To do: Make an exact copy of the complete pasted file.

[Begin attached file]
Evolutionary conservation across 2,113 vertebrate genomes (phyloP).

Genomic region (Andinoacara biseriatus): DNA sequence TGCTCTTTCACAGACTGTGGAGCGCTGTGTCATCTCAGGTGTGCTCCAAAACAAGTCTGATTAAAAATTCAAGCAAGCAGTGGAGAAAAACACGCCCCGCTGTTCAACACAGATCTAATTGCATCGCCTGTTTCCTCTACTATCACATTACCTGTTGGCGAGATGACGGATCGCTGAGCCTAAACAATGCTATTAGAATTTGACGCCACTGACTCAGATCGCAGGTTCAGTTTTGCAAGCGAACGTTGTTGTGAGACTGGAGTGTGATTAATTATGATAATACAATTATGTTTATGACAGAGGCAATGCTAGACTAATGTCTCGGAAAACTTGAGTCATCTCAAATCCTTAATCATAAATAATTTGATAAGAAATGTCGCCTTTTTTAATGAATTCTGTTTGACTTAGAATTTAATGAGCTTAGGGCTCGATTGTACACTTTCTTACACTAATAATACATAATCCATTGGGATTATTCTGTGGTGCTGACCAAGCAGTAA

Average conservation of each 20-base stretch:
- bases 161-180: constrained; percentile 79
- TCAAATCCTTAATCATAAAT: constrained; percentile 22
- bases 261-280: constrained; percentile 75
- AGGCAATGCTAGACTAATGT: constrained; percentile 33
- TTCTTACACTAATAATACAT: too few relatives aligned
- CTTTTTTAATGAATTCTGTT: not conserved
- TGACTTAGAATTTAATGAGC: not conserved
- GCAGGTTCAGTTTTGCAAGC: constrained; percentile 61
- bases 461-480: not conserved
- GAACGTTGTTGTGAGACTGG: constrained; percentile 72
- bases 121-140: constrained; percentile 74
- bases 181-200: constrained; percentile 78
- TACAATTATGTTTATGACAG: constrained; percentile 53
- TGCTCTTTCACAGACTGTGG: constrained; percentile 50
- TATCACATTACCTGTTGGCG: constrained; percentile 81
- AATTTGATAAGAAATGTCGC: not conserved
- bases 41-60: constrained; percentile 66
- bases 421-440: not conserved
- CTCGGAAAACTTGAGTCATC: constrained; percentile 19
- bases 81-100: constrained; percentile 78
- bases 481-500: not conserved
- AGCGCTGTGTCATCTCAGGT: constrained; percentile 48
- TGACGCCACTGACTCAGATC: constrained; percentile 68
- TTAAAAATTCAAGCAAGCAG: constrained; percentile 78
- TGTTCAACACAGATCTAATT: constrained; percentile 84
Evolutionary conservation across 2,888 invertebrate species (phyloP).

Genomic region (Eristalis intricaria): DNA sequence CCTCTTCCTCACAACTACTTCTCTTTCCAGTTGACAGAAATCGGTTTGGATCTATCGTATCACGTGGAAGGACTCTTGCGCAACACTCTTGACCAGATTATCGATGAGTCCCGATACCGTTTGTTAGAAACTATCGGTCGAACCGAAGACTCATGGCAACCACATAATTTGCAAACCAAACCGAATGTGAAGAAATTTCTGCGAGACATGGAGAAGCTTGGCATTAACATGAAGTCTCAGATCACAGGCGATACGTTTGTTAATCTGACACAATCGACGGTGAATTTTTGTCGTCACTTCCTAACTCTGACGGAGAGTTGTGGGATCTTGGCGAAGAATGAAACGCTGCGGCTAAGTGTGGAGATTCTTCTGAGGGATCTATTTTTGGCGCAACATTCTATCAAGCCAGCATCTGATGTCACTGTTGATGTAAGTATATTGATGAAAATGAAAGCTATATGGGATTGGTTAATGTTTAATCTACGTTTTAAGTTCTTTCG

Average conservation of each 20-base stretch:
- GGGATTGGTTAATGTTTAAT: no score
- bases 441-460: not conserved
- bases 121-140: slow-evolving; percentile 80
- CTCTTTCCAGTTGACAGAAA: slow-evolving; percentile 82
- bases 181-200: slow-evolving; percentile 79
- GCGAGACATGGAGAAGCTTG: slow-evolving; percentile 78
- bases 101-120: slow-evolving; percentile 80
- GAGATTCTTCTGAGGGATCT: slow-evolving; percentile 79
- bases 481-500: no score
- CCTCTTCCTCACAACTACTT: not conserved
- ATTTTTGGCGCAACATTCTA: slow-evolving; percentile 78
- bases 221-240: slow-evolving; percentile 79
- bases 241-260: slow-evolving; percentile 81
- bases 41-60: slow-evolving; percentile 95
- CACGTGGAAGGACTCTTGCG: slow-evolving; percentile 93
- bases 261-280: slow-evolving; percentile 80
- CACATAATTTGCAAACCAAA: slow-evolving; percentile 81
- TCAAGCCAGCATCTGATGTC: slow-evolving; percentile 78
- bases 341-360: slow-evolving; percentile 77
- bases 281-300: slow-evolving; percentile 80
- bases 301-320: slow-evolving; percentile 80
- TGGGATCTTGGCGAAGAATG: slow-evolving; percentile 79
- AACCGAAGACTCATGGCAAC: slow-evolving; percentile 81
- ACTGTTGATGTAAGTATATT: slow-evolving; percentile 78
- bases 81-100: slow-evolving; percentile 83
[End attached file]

Evolutionary conservation across 2,113 vertebrate genomes (phyloP).

Genomic region (Andinoacara biseriatus): DNA sequence TGCTCTTTCACAGACTGTGGAGCGCTGTGTCATCTCAGGTGTGCTCCAAAACAAGTCTGATTAAAAATTCAAGCAAGCAGTGGAGAAAAACACGCCCCGCTGTTCAACACAGATCTAATTGCATCGCCTGTTTCCTCTACTATCACATTACCTGTTGGCGAGATGACGGATCGCTGAGCCTAAACAATGCTATTAGAATTTGACGCCACTGACTCAGATCGCAGGTTCAGTTTTGCAAGCGAACGTTGTTGTGAGACTGGAGTGTGATTAATTATGATAATACAATTATGTTTATGACAGAGGCAATGCTAGACTAATGTCTCGGAAAACTTGAGTCATCTCAAATCCTTAATCATAAATAATTTGATAAGAAATGTCGCCTTTTTTAATGAATTCTGTTTGACTTAGAATTTAATGAGCTTAGGGCTCGATTGTACACTTTCTTACACTAATAATACATAATCCATTGGGATTATTCTGTGGTGCTGACCAAGCAGTAA

Average conservation of each 20-base stretch:
- bases 161-180: constrained; percentile 79
- TCAAATCCTTAATCATAAAT: constrained; percentile 22
- bases 261-280: constrained; percentile 75
- AGGCAATGCTAGACTAATGT: constrained; percentile 33
- TTCTTACACTAATAATACAT: too few relatives aligned
- CTTTTTTAATGAATTCTGTT: not conserved
- TGACTTAGAATTTAATGAGC: not conserved
- GCAGGTTCAGTTTTGCAAGC: constrained; percentile 61
- bases 461-480: not conserved
- GAACGTTGTTGTGAGACTGG: constrained; percentile 72
- bases 121-140: constrained; percentile 74
- bases 181-200: constrained; percentile 78
- TACAATTATGTTTATGACAG: constrained; percentile 53
- TGCTCTTTCACAGACTGTGG: constrained; percentile 50
- TATCACATTACCTGTTGGCG: constrained; percentile 81
- AATTTGATAAGAAATGTCGC: not conserved
- bases 41-60: constrained; percentile 66
- bases 421-440: not conserved
- CTCGGAAAACTTGAGTCATC: constrained; percentile 19
- bases 81-100: constrained; percentile 78
- bases 481-500: not conserved
- AGCGCTGTGTCATCTCAGGT: constrained; percentile 48
- TGACGCCACTGACTCAGATC: constrained; percentile 68
- TTAAAAATTCAAGCAAGCAG: constrained; percentile 78
- TGTTCAACACAGATCTAATT: constrained; percentile 84
Evolutionary conservation across 2,888 invertebrate species (phyloP).

Genomic region (Eristalis intricaria): DNA sequence CCTCTTCCTCACAACTACTTCTCTTTCCAGTTGACAGAAATCGGTTTGGATCTATCGTATCACGTGGAAGGACTCTTGCGCAACACTCTTGACCAGATTATCGATGAGTCCCGATACCGTTTGTTAGAAACTATCGGTCGAACCGAAGACTCATGGCAACCACATAATTTGCAAACCAAACCGAATGTGAAGAAATTTCTGCGAGACATGGAGAAGCTTGGCATTAACATGAAGTCTCAGATCACAGGCGATACGTTTGTTAATCTGACACAATCGACGGTGAATTTTTGTCGTCACTTCCTAACTCTGACGGAGAGTTGTGGGATCTTGGCGAAGAATGAAACGCTGCGGCTAAGTGTGGAGATTCTTCTGAGGGATCTATTTTTGGCGCAACATTCTATCAAGCCAGCATCTGATGTCACTGTTGATGTAAGTATATTGATGAAAATGAAAGCTATATGGGATTGGTTAATGTTTAATCTACGTTTTAAGTTCTTTCG

Average conservation of each 20-base stretch:
- GGGATTGGTTAATGTTTAAT: no score
- bases 441-460: not conserved
- bases 121-140: slow-evolving; percentile 80
- CTCTTTCCAGTTGACAGAAA: slow-evolving; percentile 82
- bases 181-200: slow-evolving; percentile 79
- GCGAGACATGGAGAAGCTTG: slow-evolving; percentile 78
- bases 101-120: slow-evolving; percentile 80
- GAGATTCTTCTGAGGGATCT: slow-evolving; percentile 79
- bases 481-500: no score
- CCTCTTCCTCACAACTACTT: not conserved
- ATTTTTGGCGCAACATTCTA: slow-evolving; percentile 78
- bases 221-240: slow-evolving; percentile 79
- bases 241-260: slow-evolving; percentile 81
- bases 41-60: slow-evolving; percentile 95
- CACGTGGAAGGACTCTTGCG: slow-evolving; percentile 93
- bases 261-280: slow-evolving; percentile 80
- CACATAATTTGCAAACCAAA: slow-evolving; percentile 81
- TCAAGCCAGCATCTGATGTC: slow-evolving; percentile 78
- bases 341-360: slow-evolving; percentile 77
- bases 281-300: slow-evolving; percentile 80
- bases 301-320: slow-evolving; percentile 80
- TGGGATCTTGGCGAAGAATG: slow-evolving; percentile 79
- AACCGAAGACTCATGGCAAC: slow-evolving; percentile 81
- ACTGTTGATGTAAGTATATT: slow-evolving; percentile 78
- bases 81-100: slow-evolving; percentile 83